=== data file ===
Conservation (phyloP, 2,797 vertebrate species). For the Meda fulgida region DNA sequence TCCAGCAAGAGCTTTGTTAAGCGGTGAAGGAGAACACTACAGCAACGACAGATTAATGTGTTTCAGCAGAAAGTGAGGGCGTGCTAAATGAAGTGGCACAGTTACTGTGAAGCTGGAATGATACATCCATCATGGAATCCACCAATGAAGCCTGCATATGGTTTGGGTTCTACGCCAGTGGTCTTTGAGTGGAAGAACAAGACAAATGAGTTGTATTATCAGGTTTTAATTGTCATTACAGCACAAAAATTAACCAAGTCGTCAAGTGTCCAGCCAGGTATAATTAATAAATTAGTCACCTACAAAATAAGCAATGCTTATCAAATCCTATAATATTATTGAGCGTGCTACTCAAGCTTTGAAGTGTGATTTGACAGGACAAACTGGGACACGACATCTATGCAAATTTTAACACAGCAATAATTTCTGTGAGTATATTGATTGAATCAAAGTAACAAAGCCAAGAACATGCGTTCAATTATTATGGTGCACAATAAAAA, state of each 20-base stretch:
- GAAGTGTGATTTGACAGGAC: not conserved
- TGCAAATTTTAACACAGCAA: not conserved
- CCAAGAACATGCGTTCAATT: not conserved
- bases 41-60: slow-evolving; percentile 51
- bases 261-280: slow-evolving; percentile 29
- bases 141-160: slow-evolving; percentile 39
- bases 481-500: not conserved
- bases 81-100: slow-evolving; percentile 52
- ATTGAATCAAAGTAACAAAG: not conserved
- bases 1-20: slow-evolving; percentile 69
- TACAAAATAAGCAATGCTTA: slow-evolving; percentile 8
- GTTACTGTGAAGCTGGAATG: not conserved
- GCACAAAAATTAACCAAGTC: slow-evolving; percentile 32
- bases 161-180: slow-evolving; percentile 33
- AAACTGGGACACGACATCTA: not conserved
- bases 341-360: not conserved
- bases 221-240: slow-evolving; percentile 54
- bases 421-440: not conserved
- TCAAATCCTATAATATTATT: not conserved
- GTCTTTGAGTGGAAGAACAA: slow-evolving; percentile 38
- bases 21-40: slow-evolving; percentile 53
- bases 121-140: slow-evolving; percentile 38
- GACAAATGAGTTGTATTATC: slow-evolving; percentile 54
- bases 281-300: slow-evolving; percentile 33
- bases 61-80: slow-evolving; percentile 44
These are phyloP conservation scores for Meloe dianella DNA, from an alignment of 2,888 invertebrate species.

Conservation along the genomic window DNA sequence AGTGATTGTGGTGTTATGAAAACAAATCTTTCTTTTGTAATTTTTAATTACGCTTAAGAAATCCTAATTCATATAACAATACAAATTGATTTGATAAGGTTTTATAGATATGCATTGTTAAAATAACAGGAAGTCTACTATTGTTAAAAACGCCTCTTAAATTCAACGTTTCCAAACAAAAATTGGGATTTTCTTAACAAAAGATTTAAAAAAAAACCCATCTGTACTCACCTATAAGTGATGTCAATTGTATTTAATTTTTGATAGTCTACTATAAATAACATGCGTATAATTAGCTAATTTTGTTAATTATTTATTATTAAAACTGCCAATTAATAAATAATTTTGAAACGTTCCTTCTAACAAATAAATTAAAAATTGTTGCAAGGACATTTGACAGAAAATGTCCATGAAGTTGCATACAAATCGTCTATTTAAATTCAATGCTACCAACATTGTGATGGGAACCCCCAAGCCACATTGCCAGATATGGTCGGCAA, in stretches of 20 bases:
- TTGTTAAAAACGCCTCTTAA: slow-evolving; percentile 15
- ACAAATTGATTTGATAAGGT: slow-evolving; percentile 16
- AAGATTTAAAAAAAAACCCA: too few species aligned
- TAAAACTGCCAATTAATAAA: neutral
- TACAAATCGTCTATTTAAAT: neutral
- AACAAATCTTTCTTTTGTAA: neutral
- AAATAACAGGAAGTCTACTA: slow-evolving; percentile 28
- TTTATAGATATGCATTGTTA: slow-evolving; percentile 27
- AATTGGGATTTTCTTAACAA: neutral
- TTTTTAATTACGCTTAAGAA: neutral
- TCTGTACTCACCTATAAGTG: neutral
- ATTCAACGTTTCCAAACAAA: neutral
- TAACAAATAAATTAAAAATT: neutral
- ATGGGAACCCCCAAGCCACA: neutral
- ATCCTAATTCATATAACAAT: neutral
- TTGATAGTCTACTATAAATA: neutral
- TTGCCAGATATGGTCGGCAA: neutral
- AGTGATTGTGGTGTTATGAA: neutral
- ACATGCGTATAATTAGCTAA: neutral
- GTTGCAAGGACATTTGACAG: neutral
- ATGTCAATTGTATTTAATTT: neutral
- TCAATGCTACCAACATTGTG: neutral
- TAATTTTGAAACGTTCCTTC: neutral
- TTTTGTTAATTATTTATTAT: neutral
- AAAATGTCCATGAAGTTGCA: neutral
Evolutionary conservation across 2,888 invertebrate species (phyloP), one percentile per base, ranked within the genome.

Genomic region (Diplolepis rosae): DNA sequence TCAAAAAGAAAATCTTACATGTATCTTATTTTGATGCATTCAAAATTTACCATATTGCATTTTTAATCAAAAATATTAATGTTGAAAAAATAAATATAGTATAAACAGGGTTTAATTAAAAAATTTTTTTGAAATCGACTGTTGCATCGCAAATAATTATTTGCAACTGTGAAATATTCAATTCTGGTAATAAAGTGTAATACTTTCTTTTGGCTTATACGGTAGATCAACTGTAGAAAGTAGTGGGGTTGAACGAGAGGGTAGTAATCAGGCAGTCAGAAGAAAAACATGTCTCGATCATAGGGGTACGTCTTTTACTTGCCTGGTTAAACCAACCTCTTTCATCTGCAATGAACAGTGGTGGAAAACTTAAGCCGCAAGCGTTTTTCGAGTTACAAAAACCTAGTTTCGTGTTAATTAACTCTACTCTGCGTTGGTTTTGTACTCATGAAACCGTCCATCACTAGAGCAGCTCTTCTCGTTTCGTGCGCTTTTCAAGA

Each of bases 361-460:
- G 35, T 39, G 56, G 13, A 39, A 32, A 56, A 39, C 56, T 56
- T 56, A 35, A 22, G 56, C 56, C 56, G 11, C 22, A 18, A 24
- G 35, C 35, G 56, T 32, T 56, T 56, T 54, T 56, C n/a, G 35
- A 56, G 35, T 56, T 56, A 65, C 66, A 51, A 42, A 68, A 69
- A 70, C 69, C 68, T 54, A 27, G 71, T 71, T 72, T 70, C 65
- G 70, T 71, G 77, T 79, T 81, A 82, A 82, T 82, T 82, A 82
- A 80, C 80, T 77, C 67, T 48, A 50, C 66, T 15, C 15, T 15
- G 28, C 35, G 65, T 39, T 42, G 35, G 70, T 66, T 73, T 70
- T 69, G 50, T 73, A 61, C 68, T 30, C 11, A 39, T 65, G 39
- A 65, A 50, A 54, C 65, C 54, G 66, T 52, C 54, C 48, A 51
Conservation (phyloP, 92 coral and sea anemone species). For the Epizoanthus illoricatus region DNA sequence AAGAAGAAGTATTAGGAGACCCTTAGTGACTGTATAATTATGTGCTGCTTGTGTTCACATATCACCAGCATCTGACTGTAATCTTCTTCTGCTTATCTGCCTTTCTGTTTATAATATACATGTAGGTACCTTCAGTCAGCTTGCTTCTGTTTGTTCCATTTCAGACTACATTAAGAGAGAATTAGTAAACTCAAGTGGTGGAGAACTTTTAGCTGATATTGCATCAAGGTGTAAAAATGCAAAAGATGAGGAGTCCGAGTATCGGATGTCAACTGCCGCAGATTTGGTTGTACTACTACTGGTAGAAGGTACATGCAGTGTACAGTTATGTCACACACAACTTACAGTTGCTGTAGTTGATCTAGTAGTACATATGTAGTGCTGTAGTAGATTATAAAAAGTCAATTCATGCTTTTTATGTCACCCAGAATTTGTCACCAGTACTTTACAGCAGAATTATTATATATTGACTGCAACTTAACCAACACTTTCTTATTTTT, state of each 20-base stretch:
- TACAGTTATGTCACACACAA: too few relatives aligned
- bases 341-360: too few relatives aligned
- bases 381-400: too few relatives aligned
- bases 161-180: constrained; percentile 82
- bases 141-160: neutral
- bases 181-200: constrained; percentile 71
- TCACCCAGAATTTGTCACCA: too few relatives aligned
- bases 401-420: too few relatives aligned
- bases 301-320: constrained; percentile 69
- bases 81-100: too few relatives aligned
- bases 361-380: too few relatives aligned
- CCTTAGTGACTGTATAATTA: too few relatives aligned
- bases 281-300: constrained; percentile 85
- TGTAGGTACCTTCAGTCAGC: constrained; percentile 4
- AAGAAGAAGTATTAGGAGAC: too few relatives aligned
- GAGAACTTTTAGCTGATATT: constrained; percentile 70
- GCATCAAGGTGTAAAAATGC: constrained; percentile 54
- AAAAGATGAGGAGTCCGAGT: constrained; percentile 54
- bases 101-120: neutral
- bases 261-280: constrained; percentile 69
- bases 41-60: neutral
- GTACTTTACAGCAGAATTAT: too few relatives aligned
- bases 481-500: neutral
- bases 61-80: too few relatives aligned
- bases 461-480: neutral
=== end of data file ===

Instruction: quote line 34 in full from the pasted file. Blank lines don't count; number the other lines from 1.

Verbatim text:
- AACAAATCTTTCTTTTGTAA: neutral